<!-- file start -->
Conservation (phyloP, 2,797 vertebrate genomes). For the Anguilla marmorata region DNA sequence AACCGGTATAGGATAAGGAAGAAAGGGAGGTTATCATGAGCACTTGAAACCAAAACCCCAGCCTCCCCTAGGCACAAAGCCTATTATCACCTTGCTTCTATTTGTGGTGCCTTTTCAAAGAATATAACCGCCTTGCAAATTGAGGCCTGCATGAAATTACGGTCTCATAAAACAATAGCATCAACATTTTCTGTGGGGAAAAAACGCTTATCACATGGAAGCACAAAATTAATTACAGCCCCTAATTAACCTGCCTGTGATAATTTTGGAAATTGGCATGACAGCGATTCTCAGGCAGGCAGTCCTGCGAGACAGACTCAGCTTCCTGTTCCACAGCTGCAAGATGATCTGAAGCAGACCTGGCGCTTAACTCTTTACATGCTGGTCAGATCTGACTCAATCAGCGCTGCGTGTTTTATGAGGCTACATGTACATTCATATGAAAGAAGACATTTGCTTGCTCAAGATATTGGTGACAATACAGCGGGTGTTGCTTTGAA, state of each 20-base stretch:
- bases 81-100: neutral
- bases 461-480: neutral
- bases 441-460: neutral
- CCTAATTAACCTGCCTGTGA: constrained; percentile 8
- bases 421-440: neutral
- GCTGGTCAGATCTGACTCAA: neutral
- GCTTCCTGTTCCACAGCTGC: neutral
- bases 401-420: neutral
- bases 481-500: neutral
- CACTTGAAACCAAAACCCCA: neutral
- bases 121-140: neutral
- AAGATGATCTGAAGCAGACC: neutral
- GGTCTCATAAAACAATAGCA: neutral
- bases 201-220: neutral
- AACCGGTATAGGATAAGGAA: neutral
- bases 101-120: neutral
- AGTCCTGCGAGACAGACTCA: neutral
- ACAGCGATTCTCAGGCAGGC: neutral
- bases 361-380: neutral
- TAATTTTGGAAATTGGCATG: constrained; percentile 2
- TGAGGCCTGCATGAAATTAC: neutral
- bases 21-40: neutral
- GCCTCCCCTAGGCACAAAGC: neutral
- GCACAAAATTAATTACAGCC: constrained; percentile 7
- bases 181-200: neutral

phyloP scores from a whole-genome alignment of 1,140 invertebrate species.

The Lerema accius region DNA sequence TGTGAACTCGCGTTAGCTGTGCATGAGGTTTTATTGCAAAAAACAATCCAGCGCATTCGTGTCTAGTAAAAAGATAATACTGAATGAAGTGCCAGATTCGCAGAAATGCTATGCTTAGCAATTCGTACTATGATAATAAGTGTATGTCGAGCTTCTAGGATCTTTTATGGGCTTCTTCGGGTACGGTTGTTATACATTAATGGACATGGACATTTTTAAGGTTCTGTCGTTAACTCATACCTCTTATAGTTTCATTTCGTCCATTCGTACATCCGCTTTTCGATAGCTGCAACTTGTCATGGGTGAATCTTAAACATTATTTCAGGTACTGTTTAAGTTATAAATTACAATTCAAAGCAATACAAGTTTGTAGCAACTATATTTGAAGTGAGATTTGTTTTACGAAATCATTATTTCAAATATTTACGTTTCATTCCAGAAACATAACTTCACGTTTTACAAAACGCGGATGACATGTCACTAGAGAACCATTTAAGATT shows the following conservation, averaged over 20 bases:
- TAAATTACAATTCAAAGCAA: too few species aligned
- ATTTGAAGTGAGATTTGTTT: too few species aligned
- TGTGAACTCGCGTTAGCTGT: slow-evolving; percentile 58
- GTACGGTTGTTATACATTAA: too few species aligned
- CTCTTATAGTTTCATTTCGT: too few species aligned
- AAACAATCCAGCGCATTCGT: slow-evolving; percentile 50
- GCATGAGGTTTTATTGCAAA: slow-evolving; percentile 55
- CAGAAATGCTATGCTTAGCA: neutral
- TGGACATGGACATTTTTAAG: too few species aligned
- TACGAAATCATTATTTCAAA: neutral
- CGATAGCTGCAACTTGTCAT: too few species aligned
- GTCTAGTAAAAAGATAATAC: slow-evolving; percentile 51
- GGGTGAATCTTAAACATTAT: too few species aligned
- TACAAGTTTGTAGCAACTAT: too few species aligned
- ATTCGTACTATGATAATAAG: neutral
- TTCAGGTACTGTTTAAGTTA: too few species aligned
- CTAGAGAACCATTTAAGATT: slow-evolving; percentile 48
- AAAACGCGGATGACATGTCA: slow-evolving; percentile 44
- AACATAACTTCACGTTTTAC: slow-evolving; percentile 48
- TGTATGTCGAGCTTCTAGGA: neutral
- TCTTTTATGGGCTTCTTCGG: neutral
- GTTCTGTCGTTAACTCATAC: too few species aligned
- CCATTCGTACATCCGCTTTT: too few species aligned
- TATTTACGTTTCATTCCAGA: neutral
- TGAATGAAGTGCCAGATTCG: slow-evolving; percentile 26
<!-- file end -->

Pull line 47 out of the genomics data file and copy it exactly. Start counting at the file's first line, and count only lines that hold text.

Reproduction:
- AACATAACTTCACGTTTTAC: slow-evolving; percentile 48